In invitations to play, even when there are constraints, we can find ways to answer both personal and community challenges. And our solutions can be art; they can open the doors to other solutions, rather than close them. They can create moments of possibility and defy rigidity. And our art can be plurality; a solution can find itself in images, in sound, in words, and the spaces between and across.

In 2014, creators came across a game board installed at the intersection of a cobblestone street in Dumbo, during the Dumbo Arts Festival. The board laid out about 500 unique events and 300 unique hand drawn symbols. Some of the written events were mundane, others were fantastical, some were about family, others were about sensory experiences. Similarly, the symbols ranged far and wide, from a flying cape, to a mushroom cloud, to a roller coaster, to a rocket, and more.

At the beginning, creators picked a penny with a number on it. They knew the number stood for one of about 900 emotions, objects, or symbols, but they didn’t yet know which one. They were invited to put their penny down on an event on the game board. Some people picked events that were connected to real experiences; others related to things they wished for; others purely imaginary. Many picked symbols.

At the other end of the board, they found out which symbol, object, or emotion their number stood for and were invited to write a simple story or equation. Their creative work was guided by how their choice, on the game board, and an unknown factor, their penny, came together. Creators then added their story to the game board.

People who chose to play Level 2 of Visions of the Future blind-selected a card from a deck with an unfinished sentence on it, such as: “Your feelings will change when…” or “The next step is…” They were invited to respond to a story or equation written by a creator from Level 1 or an event or symbol from the original board, contributing to a growing web of dialogue designed in creative constraint.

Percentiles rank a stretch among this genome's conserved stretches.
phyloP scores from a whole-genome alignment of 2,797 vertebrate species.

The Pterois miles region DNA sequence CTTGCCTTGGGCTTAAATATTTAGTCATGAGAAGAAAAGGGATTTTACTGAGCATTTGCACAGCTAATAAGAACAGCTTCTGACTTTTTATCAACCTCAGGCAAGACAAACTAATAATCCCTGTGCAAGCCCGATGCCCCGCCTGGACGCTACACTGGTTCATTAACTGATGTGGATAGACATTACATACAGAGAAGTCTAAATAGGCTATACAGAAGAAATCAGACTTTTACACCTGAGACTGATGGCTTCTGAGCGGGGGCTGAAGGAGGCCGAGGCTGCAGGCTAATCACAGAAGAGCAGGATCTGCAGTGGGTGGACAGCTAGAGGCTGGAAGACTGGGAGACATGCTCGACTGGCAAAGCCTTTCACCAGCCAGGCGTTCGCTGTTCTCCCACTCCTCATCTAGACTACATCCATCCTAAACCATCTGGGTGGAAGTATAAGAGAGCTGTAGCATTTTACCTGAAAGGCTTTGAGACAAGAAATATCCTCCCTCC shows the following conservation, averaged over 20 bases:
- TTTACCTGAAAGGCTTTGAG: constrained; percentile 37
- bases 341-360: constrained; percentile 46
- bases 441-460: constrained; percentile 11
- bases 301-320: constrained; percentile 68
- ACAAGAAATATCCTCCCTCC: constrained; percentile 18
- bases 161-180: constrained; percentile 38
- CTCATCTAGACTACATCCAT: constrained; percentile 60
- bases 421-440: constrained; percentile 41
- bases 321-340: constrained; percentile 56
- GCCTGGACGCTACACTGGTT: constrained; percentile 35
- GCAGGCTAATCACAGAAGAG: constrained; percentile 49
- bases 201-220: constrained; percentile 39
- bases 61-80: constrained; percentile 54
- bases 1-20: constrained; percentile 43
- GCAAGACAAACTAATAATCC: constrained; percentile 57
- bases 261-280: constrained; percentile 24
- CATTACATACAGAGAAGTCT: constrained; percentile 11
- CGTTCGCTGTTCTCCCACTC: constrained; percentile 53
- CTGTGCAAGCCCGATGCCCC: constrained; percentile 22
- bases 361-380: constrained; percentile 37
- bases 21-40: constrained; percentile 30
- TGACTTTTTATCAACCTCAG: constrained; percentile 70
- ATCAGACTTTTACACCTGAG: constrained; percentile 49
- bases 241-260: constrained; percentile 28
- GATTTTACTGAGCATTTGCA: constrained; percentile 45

This was the first time that I created a game that had levels of advancement. After playing Level 2 a few times, some creators came back and asked me for a Level 3, which I hadn’t formalized into the game rules, assuming that people wouldn’t want to stay that long on a beautiful fall day. In Level 3, creators were invited to visually connect symbols, events, and responses across the board to create the backbone of a complete short story. A handful of people did so, writing out and emailing me complete short stories, composed with time and care.

Visions of the Future was a variation on Micro-Fiction Game and Random Fortune Generators, which go into detail on the underlying purpose of play and where it came from.

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Visions of the Future, Anjali Deshmukh